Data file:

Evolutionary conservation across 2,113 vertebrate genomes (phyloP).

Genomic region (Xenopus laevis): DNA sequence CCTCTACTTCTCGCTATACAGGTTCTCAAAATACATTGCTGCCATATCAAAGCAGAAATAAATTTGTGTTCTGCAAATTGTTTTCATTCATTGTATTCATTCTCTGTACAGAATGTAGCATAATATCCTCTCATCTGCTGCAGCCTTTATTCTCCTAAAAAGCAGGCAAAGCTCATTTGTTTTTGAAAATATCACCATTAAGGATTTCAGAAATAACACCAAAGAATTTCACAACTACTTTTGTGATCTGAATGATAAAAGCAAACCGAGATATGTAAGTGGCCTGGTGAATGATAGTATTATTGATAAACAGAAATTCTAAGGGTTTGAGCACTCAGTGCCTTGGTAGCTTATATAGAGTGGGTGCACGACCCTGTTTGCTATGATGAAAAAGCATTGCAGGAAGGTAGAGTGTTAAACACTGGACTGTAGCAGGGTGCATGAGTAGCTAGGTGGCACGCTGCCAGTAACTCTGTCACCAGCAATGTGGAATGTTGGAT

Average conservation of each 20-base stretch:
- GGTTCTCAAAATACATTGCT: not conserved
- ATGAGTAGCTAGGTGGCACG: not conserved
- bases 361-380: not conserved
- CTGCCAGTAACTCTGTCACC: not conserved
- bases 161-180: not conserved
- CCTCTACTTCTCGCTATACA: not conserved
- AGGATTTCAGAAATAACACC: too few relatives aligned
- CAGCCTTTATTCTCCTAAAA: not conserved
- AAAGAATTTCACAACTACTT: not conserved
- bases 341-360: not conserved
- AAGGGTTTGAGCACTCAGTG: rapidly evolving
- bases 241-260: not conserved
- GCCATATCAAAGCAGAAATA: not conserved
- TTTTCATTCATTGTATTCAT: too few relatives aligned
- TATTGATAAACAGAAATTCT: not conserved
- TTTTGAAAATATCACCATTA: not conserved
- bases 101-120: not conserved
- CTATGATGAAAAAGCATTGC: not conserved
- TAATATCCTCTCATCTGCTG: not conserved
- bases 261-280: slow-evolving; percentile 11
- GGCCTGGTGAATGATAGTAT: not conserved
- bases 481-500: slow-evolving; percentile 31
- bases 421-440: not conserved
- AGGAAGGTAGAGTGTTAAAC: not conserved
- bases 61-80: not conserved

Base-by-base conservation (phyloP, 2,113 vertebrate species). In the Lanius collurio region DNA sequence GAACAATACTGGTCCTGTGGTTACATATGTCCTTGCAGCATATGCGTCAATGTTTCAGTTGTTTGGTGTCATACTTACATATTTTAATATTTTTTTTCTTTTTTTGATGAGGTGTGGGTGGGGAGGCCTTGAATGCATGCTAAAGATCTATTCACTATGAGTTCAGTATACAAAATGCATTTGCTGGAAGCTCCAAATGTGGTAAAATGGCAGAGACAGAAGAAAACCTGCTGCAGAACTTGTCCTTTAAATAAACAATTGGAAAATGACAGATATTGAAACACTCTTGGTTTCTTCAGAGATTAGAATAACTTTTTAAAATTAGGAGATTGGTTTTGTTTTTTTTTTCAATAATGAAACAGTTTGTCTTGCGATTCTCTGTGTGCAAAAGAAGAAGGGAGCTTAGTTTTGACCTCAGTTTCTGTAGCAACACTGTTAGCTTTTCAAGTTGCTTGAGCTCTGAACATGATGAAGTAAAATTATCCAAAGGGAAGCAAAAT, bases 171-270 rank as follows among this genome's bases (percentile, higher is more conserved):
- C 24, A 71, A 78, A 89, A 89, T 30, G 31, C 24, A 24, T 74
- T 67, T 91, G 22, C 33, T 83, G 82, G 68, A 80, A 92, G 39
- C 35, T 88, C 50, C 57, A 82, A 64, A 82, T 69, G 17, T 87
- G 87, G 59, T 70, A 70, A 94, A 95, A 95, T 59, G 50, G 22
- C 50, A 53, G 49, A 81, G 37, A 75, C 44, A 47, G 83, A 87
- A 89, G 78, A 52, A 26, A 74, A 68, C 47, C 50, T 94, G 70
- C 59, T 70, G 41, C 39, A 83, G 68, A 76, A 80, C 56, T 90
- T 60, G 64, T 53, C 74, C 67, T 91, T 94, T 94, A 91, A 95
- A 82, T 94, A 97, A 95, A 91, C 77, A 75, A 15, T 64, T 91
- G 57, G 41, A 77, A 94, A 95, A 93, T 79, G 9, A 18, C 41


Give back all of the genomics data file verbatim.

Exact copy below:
Evolutionary conservation across 2,113 vertebrate genomes (phyloP).

Genomic region (Xenopus laevis): DNA sequence CCTCTACTTCTCGCTATACAGGTTCTCAAAATACATTGCTGCCATATCAAAGCAGAAATAAATTTGTGTTCTGCAAATTGTTTTCATTCATTGTATTCATTCTCTGTACAGAATGTAGCATAATATCCTCTCATCTGCTGCAGCCTTTATTCTCCTAAAAAGCAGGCAAAGCTCATTTGTTTTTGAAAATATCACCATTAAGGATTTCAGAAATAACACCAAAGAATTTCACAACTACTTTTGTGATCTGAATGATAAAAGCAAACCGAGATATGTAAGTGGCCTGGTGAATGATAGTATTATTGATAAACAGAAATTCTAAGGGTTTGAGCACTCAGTGCCTTGGTAGCTTATATAGAGTGGGTGCACGACCCTGTTTGCTATGATGAAAAAGCATTGCAGGAAGGTAGAGTGTTAAACACTGGACTGTAGCAGGGTGCATGAGTAGCTAGGTGGCACGCTGCCAGTAACTCTGTCACCAGCAATGTGGAATGTTGGAT

Average conservation of each 20-base stretch:
- GGTTCTCAAAATACATTGCT: not conserved
- ATGAGTAGCTAGGTGGCACG: not conserved
- bases 361-380: not conserved
- CTGCCAGTAACTCTGTCACC: not conserved
- bases 161-180: not conserved
- CCTCTACTTCTCGCTATACA: not conserved
- AGGATTTCAGAAATAACACC: too few relatives aligned
- CAGCCTTTATTCTCCTAAAA: not conserved
- AAAGAATTTCACAACTACTT: not conserved
- bases 341-360: not conserved
- AAGGGTTTGAGCACTCAGTG: rapidly evolving
- bases 241-260: not conserved
- GCCATATCAAAGCAGAAATA: not conserved
- TTTTCATTCATTGTATTCAT: too few relatives aligned
- TATTGATAAACAGAAATTCT: not conserved
- TTTTGAAAATATCACCATTA: not conserved
- bases 101-120: not conserved
- CTATGATGAAAAAGCATTGC: not conserved
- TAATATCCTCTCATCTGCTG: not conserved
- bases 261-280: slow-evolving; percentile 11
- GGCCTGGTGAATGATAGTAT: not conserved
- bases 481-500: slow-evolving; percentile 31
- bases 421-440: not conserved
- AGGAAGGTAGAGTGTTAAAC: not conserved
- bases 61-80: not conserved

Base-by-base conservation (phyloP, 2,113 vertebrate species). In the Lanius collurio region DNA sequence GAACAATACTGGTCCTGTGGTTACATATGTCCTTGCAGCATATGCGTCAATGTTTCAGTTGTTTGGTGTCATACTTACATATTTTAATATTTTTTTTCTTTTTTTGATGAGGTGTGGGTGGGGAGGCCTTGAATGCATGCTAAAGATCTATTCACTATGAGTTCAGTATACAAAATGCATTTGCTGGAAGCTCCAAATGTGGTAAAATGGCAGAGACAGAAGAAAACCTGCTGCAGAACTTGTCCTTTAAATAAACAATTGGAAAATGACAGATATTGAAACACTCTTGGTTTCTTCAGAGATTAGAATAACTTTTTAAAATTAGGAGATTGGTTTTGTTTTTTTTTTCAATAATGAAACAGTTTGTCTTGCGATTCTCTGTGTGCAAAAGAAGAAGGGAGCTTAGTTTTGACCTCAGTTTCTGTAGCAACACTGTTAGCTTTTCAAGTTGCTTGAGCTCTGAACATGATGAAGTAAAATTATCCAAAGGGAAGCAAAAT, bases 171-270 rank as follows among this genome's bases (percentile, higher is more conserved):
- C 24, A 71, A 78, A 89, A 89, T 30, G 31, C 24, A 24, T 74
- T 67, T 91, G 22, C 33, T 83, G 82, G 68, A 80, A 92, G 39
- C 35, T 88, C 50, C 57, A 82, A 64, A 82, T 69, G 17, T 87
- G 87, G 59, T 70, A 70, A 94, A 95, A 95, T 59, G 50, G 22
- C 50, A 53, G 49, A 81, G 37, A 75, C 44, A 47, G 83, A 87
- A 89, G 78, A 52, A 26, A 74, A 68, C 47, C 50, T 94, G 70
- C 59, T 70, G 41, C 39, A 83, G 68, A 76, A 80, C 56, T 90
- T 60, G 64, T 53, C 74, C 67, T 91, T 94, T 94, A 91, A 95
- A 82, T 94, A 97, A 95, A 91, C 77, A 75, A 15, T 64, T 91
- G 57, G 41, A 77, A 94, A 95, A 93, T 79, G 9, A 18, C 41